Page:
The Adam Project


When Terry Gilliam cast Bruce Willis in 12 Monkeys he told him he did not want any Bruce Willisisms. I wish some director would have a similar conversation with Ryan Reynolds now. I already talked about this in my review of Red Notice and Free Guy, and 6 Underground and there has been no change. He really needs to do something different again; he seems to have been stuck in Deadpool mode since 2015.

The frustrating thing is that he does have real versatility. You don’t even have to go back to films like Self/Less, Woman in Gold or The Voices, you can see it in this movie. Any moments of emotion or real acting are eclipsed by the quips though. Please Gilliam, give this guy a call.

Rather than waiting to work with the famous ex-Python, Reynolds has re-teamed here with his Free Guy director Shawn Levy and neither man seems keen to shake things up (Levy called the shots on chunks of Stranger Things so he has it in him too yet is still falling back on his Night at the Museum fun over logic approach). The Adam Project is a time travel action film but it’s not going to sit alongside the classics, being more interested in the ride than anything cleverer than that; like you know, time travel. It all looks good but this sure isn’t one where anyone will be debating the paradoxes or alternate realities. The film actually has a little knock at other movies that include things like multiverses but it hasn’t earned the right to be superior about it. Spider-Man is not going to feel the sting.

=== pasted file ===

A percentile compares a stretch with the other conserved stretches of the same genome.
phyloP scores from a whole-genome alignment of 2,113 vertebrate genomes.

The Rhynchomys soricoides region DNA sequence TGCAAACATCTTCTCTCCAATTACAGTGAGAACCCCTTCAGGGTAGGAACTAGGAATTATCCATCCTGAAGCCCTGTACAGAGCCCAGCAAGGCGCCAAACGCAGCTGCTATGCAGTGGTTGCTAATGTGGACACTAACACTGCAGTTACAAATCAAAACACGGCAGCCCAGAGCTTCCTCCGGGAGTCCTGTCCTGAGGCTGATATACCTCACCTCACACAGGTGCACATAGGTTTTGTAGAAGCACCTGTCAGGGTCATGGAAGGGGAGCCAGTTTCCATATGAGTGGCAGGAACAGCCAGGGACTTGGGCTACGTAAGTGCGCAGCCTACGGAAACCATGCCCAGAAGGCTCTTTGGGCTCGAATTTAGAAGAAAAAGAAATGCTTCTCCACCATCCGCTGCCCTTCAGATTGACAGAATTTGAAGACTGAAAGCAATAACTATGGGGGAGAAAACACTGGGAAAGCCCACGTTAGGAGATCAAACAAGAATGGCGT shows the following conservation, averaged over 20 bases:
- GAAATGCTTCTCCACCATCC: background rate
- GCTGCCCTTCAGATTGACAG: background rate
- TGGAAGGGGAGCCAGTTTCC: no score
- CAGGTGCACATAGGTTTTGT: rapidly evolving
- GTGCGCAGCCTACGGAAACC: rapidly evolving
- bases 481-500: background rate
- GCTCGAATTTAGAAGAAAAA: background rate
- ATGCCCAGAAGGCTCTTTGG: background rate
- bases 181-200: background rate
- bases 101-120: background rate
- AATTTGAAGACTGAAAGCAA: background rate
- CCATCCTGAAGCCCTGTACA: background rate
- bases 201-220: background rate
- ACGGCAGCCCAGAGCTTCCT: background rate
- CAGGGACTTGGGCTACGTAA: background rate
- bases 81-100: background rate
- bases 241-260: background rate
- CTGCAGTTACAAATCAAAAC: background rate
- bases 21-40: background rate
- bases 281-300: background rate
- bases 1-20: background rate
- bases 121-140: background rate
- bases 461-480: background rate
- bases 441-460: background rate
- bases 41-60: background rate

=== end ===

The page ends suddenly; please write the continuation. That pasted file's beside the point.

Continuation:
I think The Adam Project is a marginal improvement on Free Guy because it recognises that it can have fun and take itself seriously at the same time, it has some discipline where this duo’s previous film was all over the place. It has nice character moments, entertaining action beats and some neat effects sequences (not the de-aging, that is ropey) and some of the supporting actors, Mark Ruffalo and Jennifer Garner, are committed to the material. Its greatest asset though is twelve year old Walter Scobell who will provide any viewers around that age with a brilliant gateway into the film. If I’d seen this when I was the same age I’d have loved it (but for the fact that when I was this age I had Back to the Future). Actually, as the younger version of protagonist Adam, Scobell does show that Reynolds’ ageing schtick can work if taken back to its adolescence.


The Ripley Factor:

With the exception of Garner, it is the performances from the female cast that feel underplayed, possibly because of what they have to work with. Catherine Keener is very one note as the villain of the piece, despite some clear intentions to make her otherwise. Her evil plan is also completely unexplained and there seems to be an examination of the whole ‘would you kill Hitler as a young man’ conundrum that they totally forgot to examine.

Zoe Saldaña is the ostensible female lead but her part is so poorly developed as to be little more than an extended cameo. She is essentially just a plot device and she has next to no chemistry with Reynolds.

Still, what’s done it done. There’s no changing it.

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